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From Longman Dictionary of Contemporary English
Related topics: Race relations
segregationseg‧re‧ga‧tion /ˌseɡrɪˈɡeɪʃən/ ●○○ noun [uncountable]  SSRRACEwhen people of different races, sexes, or religions are kept apart so that they live, work, or study separately opp integration racial segregationsegregation of the segregation of men and women
Examples from the Corpus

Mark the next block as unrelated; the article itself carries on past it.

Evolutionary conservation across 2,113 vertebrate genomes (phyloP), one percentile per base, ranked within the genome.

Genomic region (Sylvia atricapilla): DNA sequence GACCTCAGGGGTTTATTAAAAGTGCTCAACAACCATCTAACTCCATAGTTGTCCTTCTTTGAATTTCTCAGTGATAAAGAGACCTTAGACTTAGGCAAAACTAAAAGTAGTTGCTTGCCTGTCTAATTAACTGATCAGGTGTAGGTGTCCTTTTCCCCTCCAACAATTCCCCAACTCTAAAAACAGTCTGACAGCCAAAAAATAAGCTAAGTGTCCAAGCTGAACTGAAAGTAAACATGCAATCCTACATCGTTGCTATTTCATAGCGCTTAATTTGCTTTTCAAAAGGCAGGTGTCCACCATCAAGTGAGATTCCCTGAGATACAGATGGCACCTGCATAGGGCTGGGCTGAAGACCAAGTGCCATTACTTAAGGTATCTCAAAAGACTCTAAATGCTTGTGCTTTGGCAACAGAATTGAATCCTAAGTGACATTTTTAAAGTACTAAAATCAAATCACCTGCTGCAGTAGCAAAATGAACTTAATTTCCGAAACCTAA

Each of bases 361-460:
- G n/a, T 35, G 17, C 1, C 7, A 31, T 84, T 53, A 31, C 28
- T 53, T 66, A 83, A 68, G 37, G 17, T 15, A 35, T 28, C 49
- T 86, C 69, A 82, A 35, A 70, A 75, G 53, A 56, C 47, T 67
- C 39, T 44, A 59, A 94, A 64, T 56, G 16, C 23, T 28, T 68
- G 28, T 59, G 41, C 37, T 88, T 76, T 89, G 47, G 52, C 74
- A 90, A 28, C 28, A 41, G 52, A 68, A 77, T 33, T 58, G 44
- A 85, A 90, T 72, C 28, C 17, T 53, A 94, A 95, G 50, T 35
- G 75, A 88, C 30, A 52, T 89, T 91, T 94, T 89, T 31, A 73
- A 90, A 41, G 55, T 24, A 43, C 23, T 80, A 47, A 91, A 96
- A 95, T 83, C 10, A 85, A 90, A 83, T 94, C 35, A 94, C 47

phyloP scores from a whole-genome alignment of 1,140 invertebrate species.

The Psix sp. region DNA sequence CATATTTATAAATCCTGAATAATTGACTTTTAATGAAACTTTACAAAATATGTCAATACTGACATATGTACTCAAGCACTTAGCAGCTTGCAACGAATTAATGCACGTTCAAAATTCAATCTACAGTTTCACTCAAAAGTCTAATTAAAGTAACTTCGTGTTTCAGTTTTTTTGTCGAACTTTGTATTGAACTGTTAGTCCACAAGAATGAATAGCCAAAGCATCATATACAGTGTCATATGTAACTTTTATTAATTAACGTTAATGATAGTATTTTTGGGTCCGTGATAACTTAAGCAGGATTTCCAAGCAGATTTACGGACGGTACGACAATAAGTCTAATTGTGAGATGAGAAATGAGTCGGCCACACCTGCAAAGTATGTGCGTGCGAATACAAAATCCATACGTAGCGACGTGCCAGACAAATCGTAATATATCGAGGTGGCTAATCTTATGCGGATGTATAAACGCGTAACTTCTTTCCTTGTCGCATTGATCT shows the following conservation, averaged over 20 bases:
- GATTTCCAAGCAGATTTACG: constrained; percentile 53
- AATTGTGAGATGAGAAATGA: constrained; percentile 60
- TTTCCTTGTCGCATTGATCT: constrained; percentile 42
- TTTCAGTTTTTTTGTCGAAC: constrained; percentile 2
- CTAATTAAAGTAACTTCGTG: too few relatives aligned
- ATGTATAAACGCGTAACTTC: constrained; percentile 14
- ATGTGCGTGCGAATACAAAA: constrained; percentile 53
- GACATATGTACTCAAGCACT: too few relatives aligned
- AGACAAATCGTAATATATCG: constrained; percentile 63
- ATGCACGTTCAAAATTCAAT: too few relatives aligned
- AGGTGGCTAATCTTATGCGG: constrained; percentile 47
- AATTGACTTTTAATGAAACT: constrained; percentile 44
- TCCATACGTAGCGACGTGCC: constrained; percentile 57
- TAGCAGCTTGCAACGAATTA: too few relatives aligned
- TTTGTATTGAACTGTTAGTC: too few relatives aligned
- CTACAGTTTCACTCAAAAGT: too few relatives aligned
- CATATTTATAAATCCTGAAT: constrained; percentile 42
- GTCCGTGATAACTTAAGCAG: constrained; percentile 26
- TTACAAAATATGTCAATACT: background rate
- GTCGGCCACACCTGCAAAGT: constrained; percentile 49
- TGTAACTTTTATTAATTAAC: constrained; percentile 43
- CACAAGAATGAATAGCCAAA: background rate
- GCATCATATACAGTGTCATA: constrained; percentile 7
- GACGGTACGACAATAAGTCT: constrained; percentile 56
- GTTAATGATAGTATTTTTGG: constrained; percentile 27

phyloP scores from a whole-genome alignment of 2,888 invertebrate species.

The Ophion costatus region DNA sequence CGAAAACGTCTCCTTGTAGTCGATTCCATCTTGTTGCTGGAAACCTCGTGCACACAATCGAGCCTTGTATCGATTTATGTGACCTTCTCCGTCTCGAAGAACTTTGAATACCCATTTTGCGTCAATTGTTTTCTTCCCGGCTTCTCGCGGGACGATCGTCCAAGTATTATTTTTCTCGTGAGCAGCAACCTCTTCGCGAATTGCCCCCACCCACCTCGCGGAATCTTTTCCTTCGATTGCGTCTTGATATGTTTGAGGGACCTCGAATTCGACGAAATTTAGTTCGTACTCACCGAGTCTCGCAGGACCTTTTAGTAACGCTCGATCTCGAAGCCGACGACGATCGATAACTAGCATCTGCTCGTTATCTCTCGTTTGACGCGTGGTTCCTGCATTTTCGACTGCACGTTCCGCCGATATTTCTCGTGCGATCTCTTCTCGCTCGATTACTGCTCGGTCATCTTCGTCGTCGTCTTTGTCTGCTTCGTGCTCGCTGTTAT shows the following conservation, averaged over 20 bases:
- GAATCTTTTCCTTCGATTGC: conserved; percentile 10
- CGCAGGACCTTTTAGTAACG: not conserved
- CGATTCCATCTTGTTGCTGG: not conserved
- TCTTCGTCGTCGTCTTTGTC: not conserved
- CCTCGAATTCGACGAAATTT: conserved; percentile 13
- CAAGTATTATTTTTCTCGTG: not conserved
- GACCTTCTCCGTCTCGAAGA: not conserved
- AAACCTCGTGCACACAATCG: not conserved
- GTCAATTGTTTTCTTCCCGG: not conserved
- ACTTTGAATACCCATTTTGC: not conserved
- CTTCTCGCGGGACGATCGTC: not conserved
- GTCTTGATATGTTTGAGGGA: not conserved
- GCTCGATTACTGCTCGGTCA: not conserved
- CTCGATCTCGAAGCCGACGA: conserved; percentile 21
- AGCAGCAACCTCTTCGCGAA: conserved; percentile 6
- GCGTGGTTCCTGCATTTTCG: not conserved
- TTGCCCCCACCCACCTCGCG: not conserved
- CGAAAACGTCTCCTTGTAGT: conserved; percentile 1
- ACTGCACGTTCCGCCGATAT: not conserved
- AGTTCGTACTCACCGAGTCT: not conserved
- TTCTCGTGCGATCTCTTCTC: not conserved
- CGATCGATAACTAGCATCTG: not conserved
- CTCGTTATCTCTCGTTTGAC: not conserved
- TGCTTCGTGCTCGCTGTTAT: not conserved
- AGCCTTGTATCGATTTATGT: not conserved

segregationWarders in riot gear stormed the room after four hours and marched the 12 protesters to a segregation block.Civil rights protestors called for an end to all segregation.This is because segregation within any given workplace is more severe than that shown by national statistics covering all workplaces.Legal segregation may be gone, but the idea of segregation survives, as middle class black families shun white areas, preferring to live in suburbs of their own.The need for a policy of segregation was questionable even at the time that the legislation was enacted.Racial segregation in schools still exists in some southern states.Racial segregation was outlawed by the Supreme Court in 1954.Cara recognized it as typical West Riding segregation, the men together, the women likewise.Peres now has endorsed a plan favored by his assassinated predecessor, Yitzhak Rabin, that calls for strict segregation.The US Supreme Court ruled in 1954 that segregation in schools was unconstitutional.Proposals to scatter public housing, thus breaking the segregation pattern, were killed by City Hall.The segregation of departments according to media, rather than along historical periods, has always been a hallmark of the Louvre.racial segregationLegal racial segregation has been outlawed; blacks have the vote; votes are pretty much equal in value.A Negro dies of heart failure, they blame it on racial segregation.It remains to this day one of the most potent monuments to racial segregation.
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